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Home arrow News arrow Business & Ag Life arrow Restoration of Liberty Theater moves forward

Restoration of Liberty Theater moves forward

The Liberty Theatre restoration project received the green light from the city for fašade rehabilitation projects that includes building a new canopy and blade sign outside that will replicate the long-gone originals, removing and reframing storefronts to match the original fašade, constructing a ticket booth to match the original and to restore brick. (BILL RAUTENSTRAUCH photo)
The Liberty Theatre restoration project received the green light from the city for fašade rehabilitation projects that includes building a new canopy and blade sign outside that will replicate the long-gone originals, removing and reframing storefronts to match the original fašade, constructing a ticket booth to match the original and to restore brick. (BILL RAUTENSTRAUCH photo)
 

Project awarded a grant and gains city approval for facade rehabilitation

The Liberty Theatre restoration project took a couple of steps forward recently, as it was awarded a grant for planning from the Ford Family Foundation, and also gained approval from the city of La Grande to go ahead with façade rehabilitation projects. 

The $4,000 technical assistance grant will enable the Liberty Theatre Foundation to work with Public Affairs Research Consultants Resources, a company that offers community development consulting services.  The theater restoration group put up $1,000 in matching funds for the grant.

PARC Resources, whose Eastern Oregon office is located in Weston, helps in the planning and implementation of community projects, including finding and securing funding. Among its credits is work for the restoration of the Elgin Opera House.

Liberty Theatre Foundation President Dale Mammen said the Ford Family grant should give impetus to fundraising for the planned restoration of the Liberty, situated at 1010 Adams Ave. in downtown La Grande.

“It’s the next logical step in building the package, looking at the whole plan,” Mammen said. “The initial process is making sure PARC Resources knows about us, about our master plan and the fundraising we’ve done so far.”

The theater opened as the Orpheum in 1910, was renamed the Arcade in 1911 and became the Liberty in 1930. It closed in 1959. After the closure, the building was remodeled to accommodate retail businesses. The theater’s projection room, balcony, stage, some light fixtures and tiers for seats remain.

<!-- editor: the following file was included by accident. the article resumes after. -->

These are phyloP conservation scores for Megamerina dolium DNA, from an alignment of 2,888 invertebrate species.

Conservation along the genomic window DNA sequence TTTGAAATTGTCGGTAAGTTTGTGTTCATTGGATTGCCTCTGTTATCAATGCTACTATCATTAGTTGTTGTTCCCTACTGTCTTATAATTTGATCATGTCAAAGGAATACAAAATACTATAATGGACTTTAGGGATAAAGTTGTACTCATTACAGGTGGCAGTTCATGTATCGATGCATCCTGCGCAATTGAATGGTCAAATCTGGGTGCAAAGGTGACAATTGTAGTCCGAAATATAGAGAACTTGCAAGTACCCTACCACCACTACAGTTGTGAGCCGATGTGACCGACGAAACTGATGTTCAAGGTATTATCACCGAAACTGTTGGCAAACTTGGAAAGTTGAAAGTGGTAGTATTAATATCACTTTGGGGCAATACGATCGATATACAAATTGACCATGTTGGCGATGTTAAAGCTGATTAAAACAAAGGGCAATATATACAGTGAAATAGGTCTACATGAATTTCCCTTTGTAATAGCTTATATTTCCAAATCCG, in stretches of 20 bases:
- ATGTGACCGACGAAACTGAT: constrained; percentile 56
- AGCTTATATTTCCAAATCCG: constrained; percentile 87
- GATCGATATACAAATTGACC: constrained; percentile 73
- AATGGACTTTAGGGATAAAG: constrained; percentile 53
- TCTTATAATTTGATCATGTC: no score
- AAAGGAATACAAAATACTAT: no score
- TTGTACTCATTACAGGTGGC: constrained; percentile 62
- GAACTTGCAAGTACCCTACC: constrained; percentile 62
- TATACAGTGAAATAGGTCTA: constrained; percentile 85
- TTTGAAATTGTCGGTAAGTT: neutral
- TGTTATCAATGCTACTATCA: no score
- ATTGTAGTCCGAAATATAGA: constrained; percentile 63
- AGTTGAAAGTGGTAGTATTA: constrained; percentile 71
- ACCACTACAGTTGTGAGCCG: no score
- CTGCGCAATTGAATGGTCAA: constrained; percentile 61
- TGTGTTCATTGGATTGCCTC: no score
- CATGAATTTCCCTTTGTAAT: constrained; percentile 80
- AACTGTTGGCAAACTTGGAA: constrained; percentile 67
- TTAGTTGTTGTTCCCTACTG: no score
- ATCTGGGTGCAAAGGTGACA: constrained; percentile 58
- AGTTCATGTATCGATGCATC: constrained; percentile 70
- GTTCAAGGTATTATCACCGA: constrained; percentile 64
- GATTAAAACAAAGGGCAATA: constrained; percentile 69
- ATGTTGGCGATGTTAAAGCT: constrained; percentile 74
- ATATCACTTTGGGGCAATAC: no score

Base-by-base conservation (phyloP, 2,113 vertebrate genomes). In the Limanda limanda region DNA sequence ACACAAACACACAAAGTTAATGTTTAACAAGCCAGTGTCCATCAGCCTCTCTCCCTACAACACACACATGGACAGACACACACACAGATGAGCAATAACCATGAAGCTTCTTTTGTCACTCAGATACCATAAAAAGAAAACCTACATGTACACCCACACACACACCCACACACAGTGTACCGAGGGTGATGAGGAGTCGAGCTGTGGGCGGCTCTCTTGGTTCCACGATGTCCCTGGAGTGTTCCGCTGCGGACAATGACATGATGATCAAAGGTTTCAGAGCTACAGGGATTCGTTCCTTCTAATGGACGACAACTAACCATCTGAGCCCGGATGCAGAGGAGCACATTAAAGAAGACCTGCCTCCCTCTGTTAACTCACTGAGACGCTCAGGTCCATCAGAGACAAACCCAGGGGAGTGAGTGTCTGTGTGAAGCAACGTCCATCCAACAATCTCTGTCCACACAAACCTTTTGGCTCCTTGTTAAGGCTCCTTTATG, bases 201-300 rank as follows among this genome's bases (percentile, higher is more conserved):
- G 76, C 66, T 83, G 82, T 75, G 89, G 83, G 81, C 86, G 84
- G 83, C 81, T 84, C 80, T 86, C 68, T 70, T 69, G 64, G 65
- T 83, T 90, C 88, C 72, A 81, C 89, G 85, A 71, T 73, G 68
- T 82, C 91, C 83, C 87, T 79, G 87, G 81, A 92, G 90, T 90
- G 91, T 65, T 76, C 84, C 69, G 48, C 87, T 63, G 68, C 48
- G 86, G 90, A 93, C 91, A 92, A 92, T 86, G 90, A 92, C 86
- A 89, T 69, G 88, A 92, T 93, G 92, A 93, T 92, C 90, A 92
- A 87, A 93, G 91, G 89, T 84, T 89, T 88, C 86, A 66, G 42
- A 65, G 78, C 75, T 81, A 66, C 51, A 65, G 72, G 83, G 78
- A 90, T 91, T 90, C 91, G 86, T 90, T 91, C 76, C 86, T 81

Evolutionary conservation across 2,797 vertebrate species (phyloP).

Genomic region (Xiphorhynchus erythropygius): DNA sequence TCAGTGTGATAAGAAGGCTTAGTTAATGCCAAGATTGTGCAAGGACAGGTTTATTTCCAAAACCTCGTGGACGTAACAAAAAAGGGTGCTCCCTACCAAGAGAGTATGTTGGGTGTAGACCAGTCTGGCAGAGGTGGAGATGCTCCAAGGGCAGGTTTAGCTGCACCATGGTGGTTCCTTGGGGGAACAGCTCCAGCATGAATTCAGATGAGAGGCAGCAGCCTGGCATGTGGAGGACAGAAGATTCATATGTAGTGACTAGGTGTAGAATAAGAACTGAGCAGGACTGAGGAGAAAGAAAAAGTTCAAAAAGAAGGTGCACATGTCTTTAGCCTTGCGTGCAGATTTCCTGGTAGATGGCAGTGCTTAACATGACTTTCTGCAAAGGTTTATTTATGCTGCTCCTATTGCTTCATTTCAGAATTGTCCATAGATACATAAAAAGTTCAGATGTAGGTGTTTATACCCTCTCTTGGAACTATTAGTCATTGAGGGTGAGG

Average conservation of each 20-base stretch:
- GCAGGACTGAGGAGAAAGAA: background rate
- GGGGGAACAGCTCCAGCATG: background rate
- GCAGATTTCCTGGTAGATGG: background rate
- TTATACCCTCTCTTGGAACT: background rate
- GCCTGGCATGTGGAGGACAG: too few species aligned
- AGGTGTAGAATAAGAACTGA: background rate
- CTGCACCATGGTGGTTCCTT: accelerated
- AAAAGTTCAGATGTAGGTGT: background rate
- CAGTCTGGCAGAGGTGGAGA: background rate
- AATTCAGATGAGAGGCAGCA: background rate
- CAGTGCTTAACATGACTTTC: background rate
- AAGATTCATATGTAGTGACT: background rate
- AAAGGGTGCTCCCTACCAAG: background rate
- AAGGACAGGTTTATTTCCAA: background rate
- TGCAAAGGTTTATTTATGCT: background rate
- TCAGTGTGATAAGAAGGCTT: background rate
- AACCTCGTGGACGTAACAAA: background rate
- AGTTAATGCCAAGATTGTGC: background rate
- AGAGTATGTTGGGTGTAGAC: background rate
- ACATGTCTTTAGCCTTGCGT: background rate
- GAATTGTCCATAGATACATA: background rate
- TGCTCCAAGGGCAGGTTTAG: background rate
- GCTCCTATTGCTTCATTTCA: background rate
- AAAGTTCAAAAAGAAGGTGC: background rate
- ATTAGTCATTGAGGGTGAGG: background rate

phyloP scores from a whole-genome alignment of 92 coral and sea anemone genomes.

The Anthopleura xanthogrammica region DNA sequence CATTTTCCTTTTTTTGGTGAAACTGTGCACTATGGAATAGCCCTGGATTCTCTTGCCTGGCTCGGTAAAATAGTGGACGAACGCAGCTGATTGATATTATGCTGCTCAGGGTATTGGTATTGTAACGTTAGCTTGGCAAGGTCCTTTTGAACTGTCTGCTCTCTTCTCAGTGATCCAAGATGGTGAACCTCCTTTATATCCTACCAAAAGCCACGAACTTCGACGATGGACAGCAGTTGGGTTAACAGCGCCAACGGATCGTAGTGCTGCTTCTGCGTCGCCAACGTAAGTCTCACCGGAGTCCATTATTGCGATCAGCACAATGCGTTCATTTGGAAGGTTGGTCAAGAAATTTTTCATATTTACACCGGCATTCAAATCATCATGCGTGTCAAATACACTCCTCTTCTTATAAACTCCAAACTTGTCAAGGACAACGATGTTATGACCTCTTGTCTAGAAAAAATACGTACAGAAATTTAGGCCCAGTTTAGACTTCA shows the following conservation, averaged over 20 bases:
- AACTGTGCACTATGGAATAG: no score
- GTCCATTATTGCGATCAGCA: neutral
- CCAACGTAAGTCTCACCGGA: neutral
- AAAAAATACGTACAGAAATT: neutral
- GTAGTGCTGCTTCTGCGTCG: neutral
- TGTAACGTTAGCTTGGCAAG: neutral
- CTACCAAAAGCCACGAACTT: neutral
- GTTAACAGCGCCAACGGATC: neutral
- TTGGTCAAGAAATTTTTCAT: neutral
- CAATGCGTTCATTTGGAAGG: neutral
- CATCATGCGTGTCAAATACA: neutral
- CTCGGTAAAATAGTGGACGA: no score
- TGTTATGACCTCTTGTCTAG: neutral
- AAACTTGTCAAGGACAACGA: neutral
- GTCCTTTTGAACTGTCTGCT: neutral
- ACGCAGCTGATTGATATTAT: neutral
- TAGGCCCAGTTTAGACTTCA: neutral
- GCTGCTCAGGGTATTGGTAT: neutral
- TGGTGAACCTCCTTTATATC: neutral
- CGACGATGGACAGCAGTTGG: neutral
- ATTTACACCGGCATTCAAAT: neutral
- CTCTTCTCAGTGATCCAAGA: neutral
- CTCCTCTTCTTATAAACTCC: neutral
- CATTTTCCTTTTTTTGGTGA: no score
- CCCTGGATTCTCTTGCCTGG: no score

Mammen launched the effort to restore the old theater several years ago, and since then many volunteers have come forward to support the effort.

Work accomplished so far includes preliminary fundraising, some repointing of exterior bricks, and construction of a 50-seat entertainment venue in the back of the building called the Stage Door Theater.

Long range plans include a historically-faithful restoration of the 475-seat theater, plus an expansion into the building next door at 1012 Adams. The adjacent building, formerly the home of 1012 Adams Antiques, would house a lobby, offices, restrooms and an elevator.

Facade improvements are planned for the more immediate future. 

Toward that, the theater foundation recently got official approval from the city’s landmarks commission for several projects aimed at a restored exterior.

On Feb. 13, the commission, which decides whether proposed rehabilitation and preservation projects are historically appropriate, gave the Foundation permission to move ahead with plans to build a new canopy and blade sign outside that will replicate the long-gone originals.

 Also approved were proposals to remove and reframe storefronts to match the original façade, construct a ticket booth to match the original and to restore brick. The commission decided that a planned window restoration project included in the foundation’s application doesn’t require review and approval.

The foundation, along with Laura Prado of PARC Resources, held a community meeting Monday at the Cook Memorial Library to gain more insight into what the public wants for the theater. Mammen said Prado will use the input to begin building a plan for the major fundraising push.

“We had a really great meeting with lots of positive comments,” Mammon said.

Total project cost is estimated between $2 million to $3 million. The foundation hopes to raise that money through grants and private donations.

Mammen said he can’t project a date for the theater’s re-opening, simply because there’s so much to be done.

“The speed it happens at depends on our fundraising. At this point, we’re taking bigger steps than before, but smaller steps than the whole, $2 million to $ 3 million project,” he said.

 
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